Artificial intelligence and disappearing jobs
Artificial intelligence (AI) will impact our immediate future job displacement. There are benefits to adopting new technological
changes for the economy and society but they have the potential to disrupt the current livelihoods of millions of Americans.
Andrew Yang is the Founder and CEO of Venture for America, a fellowship program that places top college graduates in emerging start-ups in U.S. cities. In a recent article he said, “Stephen Hawking [believes] ‘we are at the most dangerous moment in the development of humanity’ and that the ‘rise of artificial intelligence is likely to extend job destruction deep into the middle classes, with only the most caring, creative or supervisory roles remaining.’ ” Yang added, “The White House published a report* last month that reinforced this view. Some of the headline stats:
• 83 percent of the jobs where people make less than $20/hour will be subject to automation or replacement.
• Between 9 and 47 percent of jobs are in danger of being made irrelevant due to technological change, with the worst threats falling among the less educated.
• Between 2.2 and 3.1 million car, bus, and truck driving jobs in the U.S. will be eliminated by the advent of self-driving vehicles.”
You might be thinking this won’t happen for several decades, but researchers estimate the scale of threatened jobs will take place over the next 10 to 15 years. This wouldn’t be the first time major technological transformation affected our economy and job prospects. For example, in the nineteenth century, highly skilled artisans saw their livelihoods threatened by the rise of mass production technologies. Many skilled craftsmen were replaced by the combination of machines and lower-skilled labor. In the late twentieth century, the onset of computers and the lightning-fast acceptance of the Internet raised productivity of higher-skilled workers exponentially. Easily programmable tasks – such as switchboard operations, filing, travel booking, and manufacturing applications – were particularly vulnerable to replacement by new technologies. Over this period of time we saw increased productivity in abstract thinking, creative tasks, and problem-solving, which were partially responsible for substantial growth in jobs employing people with those traits. The economy has repeatedly proven capable of handling this scale and speed of change, although the impact on individuals depends on how rapidly changes occur and how concentrated the losses are in specific occupations.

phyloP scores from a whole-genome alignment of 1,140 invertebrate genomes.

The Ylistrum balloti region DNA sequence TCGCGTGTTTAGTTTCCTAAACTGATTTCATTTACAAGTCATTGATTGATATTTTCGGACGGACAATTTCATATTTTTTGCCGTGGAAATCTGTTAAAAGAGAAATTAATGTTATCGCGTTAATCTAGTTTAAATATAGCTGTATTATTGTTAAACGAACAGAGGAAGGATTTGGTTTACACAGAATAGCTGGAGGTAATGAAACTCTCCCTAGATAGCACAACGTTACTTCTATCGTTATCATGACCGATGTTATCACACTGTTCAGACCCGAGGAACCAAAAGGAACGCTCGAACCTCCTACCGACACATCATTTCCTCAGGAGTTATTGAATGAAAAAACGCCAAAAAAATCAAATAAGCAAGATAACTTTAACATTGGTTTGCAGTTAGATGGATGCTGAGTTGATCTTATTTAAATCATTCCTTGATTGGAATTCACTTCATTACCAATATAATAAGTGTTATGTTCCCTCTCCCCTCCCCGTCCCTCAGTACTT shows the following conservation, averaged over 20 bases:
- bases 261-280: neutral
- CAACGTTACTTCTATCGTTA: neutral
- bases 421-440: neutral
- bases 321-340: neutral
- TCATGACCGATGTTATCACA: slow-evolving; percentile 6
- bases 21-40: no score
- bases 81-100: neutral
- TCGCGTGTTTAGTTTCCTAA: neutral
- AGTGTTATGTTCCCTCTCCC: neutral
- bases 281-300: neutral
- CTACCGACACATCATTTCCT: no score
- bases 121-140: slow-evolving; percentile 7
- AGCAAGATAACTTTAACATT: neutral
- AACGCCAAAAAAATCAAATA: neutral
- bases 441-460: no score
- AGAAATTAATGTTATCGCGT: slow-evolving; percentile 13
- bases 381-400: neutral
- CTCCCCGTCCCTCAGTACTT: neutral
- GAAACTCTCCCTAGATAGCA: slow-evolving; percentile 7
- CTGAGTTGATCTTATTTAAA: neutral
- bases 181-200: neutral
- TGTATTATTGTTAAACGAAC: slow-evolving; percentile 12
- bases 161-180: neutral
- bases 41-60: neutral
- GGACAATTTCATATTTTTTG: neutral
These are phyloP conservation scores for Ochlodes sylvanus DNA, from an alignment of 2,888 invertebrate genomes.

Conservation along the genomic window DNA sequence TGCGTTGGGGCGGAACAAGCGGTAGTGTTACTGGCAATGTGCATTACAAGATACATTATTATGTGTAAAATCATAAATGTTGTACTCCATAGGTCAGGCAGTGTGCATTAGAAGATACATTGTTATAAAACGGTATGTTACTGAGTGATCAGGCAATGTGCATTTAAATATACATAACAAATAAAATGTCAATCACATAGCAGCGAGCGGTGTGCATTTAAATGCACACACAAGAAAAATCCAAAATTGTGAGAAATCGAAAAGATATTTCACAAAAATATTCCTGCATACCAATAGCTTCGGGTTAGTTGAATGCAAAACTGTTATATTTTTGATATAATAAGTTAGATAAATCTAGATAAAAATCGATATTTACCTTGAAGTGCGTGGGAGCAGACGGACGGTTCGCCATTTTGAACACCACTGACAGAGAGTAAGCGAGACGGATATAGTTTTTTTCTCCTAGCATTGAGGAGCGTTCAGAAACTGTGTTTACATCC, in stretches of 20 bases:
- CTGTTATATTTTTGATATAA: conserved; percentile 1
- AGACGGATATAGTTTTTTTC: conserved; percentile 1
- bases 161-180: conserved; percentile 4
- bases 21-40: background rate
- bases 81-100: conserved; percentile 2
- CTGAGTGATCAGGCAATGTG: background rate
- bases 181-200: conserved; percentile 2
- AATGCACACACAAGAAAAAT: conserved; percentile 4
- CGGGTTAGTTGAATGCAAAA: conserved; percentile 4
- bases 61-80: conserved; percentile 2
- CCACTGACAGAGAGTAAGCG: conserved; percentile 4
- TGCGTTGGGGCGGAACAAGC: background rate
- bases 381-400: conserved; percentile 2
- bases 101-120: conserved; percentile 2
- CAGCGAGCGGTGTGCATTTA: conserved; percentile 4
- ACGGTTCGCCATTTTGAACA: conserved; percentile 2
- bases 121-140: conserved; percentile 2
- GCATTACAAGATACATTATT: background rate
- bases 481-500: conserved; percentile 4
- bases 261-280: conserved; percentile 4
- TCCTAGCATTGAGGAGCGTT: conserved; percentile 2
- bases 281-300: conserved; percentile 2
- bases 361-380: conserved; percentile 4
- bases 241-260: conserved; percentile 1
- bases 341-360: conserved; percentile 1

The White House report mentioned above was written under the previous administration and “advocates the following strategies to educate and prepare new workers to enter the workforce, cushion workers who lose jobs, keep them attached to the labor force, and combat inequality.” I edited them here for easier reading. To read the original, visit www.whitehouse.gov/sites/white-house.gov/files/ images/EMBARGOED%20AI%20 Economy%20Report.pdf.
Strategy #1: Invest in and develop AI for its benefits. With care to optimize its development responsibly, AI will make important, positive contributions to productivity growth, and advances in AI technology hold incredible potential to help the United States stay on the cutting edge of innovation.
Strategy #2: Educate and train Americans for jobs of the future. As AI changes the nature of work and the skills demanded by the labor market, American workers must be prepared with education and training for continuous success. This starts with providing all children with access to high-quality early education so all families can prepare students for continuing education.
Strategy #3: Aid workers in the transition, and empower workers to ensure broadly shared growth. Policymakers should ensure that workers and job seekers are both able to pursue the job opportunities for which they’re qualified, and to ensure they receive appropriate rising wages.
The Council of Economic Advisors (CEA) has identified four categories of jobs that might experience AI-driven growth in the future. Employment where humans engage with existing AI technologies, develop new AI technologies, supervise AI technologies in practice, and facilitate societal shifts that accompany new AI technologies will grow. Employment requiring manual dexterity, creativity, social interactions and intelligence, and general knowledge will most likely thrive.
Workers now earning less than $20 an hour who don’t have a college degree but want future job security need to advocate for themselves. Going back to school and enrolling in classes that teach new skills will increase earning potential. Contact a career counselor or a financial counselor for guidance. Use computer and library resources to stay informed about job markets and trends to avoid being caught off guard. These actions will keep changes in hiring trends uppermost in your mind as opportunities grow in the AI economy.
- *Source: Executive Office of the President of the United States; Artificial Intelligence, Automation, and the Economy; December 2016
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Donna Colfer has worked in financial management since 1987. As a Financial Counselor and a Certified Money Coach, she blends her financial expertise with spiritual counseling in her private practice in Sonoma. A Valley resident since 1981, Donna and her husband, Randy, reside in Kenwood.
© 2017 Donna Colfer